'Mississippi River Bridge'
$2 - Orange brown or dark orange brown
Scott #293 - 1898

Value
Used: $300-$550
No postmark with gum (MH): $750-$1,200
Full perfect gum, no postmark, no trace of stamp hinge mark (MNH): $3,000-$4,500

Statistics

Issued:
Introduced on June 17th, 1890. Earliest documented use, June 24th 1898

Plate Size:
Sheets of 100 subjects (2 panes of 50). Only distributed to
large post offices such as NY and Philadelphia.

Printer:
The Bureau of Printing and Engraving

Watermark:
Double lined USPS watermark.

Quantity Issued:
5,000

What you should look for

Light cancels

The $2 was used mostly for heavy letters. As a result it rarely had the first
class mail cancel, it is more likely it had a heavy killer cancel or registered
stamp, and most $1 Trans-Mississippi stamps have a heavy cancel, the one below
is nice and crisp and is more desirable.

292 Heavy Cancel Scotts - US Postage Stamps
A typical registry cancel

293 cover

293 cover Scotts - US Postage Stamps

Covers for #293 are scarce, even at the time, the stamp was primarily created to
extract money from Philatelists and there was a huge hue and cry from that
community as a result. It was not popular and few survive today.

The Inspiration for the Design

The inspiration for the design was crossing the Mississippi, which, during the great
Western Emigration, was considered the barrier between the Eastern and the Western
halves of the United States of America. The Eads Bridge was built in St Louis, MO,
by local authorities to counteract the growth of Chicago as the gateway to the West.
Fifteen workers died in its building, it was an expensive bridge, not just in terms
of lives, it had the highest spans in the south and the bedrock for foundations was
way down below the Mississippi mud. The extreme height of the spans was a concession
wrought by the Steamboat Companies to ensure that the bridge provided them with enough
clearance to pass underneath.

Within a year of the expensive Eads bridge was built the bridge company went bust,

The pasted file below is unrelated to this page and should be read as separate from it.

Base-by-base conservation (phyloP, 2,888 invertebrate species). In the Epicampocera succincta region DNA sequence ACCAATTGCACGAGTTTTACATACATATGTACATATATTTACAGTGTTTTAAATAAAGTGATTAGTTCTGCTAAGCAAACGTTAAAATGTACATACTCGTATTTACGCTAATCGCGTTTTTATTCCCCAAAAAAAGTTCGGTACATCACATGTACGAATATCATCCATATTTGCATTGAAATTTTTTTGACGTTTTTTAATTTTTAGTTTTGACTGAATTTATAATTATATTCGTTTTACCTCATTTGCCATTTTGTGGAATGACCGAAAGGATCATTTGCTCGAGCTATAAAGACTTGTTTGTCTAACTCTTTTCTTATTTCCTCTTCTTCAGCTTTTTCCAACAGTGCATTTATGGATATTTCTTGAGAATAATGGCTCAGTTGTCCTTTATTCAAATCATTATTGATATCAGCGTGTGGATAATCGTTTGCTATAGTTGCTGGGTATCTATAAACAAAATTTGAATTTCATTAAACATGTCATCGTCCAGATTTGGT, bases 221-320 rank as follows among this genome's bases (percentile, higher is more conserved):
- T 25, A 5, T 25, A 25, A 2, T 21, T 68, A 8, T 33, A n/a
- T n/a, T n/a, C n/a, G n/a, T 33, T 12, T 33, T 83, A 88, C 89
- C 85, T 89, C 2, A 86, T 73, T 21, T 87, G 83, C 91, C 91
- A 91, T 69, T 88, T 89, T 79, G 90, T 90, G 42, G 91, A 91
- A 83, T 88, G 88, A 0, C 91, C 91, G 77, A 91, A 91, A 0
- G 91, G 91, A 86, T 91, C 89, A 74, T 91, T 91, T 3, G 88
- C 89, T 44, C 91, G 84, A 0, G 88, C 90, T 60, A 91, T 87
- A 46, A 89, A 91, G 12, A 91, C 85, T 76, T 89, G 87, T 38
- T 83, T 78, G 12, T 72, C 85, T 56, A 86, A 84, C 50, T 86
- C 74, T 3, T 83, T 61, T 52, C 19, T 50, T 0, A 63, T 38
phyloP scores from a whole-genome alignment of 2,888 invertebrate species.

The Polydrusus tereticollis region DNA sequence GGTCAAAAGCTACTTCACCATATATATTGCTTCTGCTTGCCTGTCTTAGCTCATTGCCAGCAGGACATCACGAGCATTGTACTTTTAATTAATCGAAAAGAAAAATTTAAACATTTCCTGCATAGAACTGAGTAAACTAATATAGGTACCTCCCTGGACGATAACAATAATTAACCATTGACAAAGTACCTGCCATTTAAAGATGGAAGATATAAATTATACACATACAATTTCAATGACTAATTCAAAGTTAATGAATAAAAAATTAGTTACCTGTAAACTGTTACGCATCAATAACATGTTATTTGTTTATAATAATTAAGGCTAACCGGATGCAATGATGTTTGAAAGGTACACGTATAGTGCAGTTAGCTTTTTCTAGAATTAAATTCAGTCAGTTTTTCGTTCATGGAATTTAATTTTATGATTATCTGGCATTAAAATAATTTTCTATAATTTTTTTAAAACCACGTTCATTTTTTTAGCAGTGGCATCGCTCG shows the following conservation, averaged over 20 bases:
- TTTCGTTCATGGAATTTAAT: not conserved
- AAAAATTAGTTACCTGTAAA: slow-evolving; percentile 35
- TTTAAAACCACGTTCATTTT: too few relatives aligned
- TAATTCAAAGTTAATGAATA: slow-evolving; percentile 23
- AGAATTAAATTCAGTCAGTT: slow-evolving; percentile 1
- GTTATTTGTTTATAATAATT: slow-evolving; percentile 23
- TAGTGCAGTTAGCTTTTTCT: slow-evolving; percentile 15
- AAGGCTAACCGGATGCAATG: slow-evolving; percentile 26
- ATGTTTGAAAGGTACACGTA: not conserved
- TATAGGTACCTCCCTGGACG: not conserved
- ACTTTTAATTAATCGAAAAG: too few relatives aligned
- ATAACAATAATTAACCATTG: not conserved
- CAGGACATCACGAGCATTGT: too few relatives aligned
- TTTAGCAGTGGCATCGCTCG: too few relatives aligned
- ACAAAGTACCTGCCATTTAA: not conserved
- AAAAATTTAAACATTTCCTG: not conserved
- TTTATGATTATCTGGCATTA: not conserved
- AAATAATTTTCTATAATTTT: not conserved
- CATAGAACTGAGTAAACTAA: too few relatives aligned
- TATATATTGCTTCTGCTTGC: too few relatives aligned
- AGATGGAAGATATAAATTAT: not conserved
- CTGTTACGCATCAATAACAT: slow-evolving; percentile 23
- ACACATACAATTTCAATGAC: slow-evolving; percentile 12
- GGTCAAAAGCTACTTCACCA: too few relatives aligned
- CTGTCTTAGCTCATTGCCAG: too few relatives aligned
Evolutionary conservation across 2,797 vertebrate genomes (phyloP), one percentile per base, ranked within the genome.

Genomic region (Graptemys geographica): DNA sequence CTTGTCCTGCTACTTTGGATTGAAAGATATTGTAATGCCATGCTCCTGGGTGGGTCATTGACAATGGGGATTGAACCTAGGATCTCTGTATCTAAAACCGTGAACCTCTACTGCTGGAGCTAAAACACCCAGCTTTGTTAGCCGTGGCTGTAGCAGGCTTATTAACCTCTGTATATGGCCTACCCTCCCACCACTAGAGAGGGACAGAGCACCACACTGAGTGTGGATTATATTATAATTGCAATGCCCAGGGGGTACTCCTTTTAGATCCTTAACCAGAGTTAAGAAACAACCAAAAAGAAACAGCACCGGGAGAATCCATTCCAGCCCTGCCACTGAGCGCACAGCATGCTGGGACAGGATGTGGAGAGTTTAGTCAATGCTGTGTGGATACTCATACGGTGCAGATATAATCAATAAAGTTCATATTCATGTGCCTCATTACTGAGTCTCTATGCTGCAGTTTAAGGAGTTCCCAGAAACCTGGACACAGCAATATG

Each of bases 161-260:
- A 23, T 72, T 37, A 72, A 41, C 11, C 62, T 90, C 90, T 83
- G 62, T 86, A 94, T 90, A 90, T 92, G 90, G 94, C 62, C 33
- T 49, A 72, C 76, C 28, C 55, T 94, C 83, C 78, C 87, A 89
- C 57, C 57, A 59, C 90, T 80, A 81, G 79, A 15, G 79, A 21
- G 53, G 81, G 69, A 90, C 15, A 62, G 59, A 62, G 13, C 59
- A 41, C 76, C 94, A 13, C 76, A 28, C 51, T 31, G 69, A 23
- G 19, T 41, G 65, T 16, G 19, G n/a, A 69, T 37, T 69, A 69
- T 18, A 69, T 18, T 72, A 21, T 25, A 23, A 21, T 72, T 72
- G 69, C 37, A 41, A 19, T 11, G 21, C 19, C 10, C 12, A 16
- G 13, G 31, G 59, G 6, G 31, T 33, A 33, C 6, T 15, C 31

there was simply not enough of a railroad network to keep it in the black.

292-design Scotts - US Postage Stamps
The design was lifted off the 1896 RNC Convention Ticket (see bridge on the left).
The bridge was featured despite the fact that it was a financial disaster.

292

292 - Eads Bridge Scotts - US Postage Stamps
An 1898 engraving of Eads Bridge, St Louis.

1898 Riverboat
St Louis was a steamboat city, it was fanciful to believe that a bridge
that required rail and vehicle traffic, could make money.

293 Postage Stamp River Boat

Riverboats at a Mississippi Landing

The Essay's and Proofs

296-E5 Essay Scotts - US Postage Stamps

293-E5
Bi-Color Die Essay on card

293-E6 Essay US Stamps
293-E6
Black Die Essay
Die Sunk on card

293-E7
The original bi-color design (brown and green)
Die sunk on card
The bi-color design had to be dropped as the bi-color printing process
was taxed to the max printing revenue stamps for the Spanish-American
war that had broken out. As can be seen the original design ended up
on the 2¢ of this issue as it was felt it would have a wider audience.

293-E7

#293 E7
The original bi-color design (brown and black)
Die sunk on card

293-P1 Scotts - US Postage Stamps

293-P1
Die proof on india
Die sunk on card

293P2 $2 Proof Scotts - US Postage Stamps
293-P2
Small Die proof on card
Removed from gray backing


293-S
Specimen overprint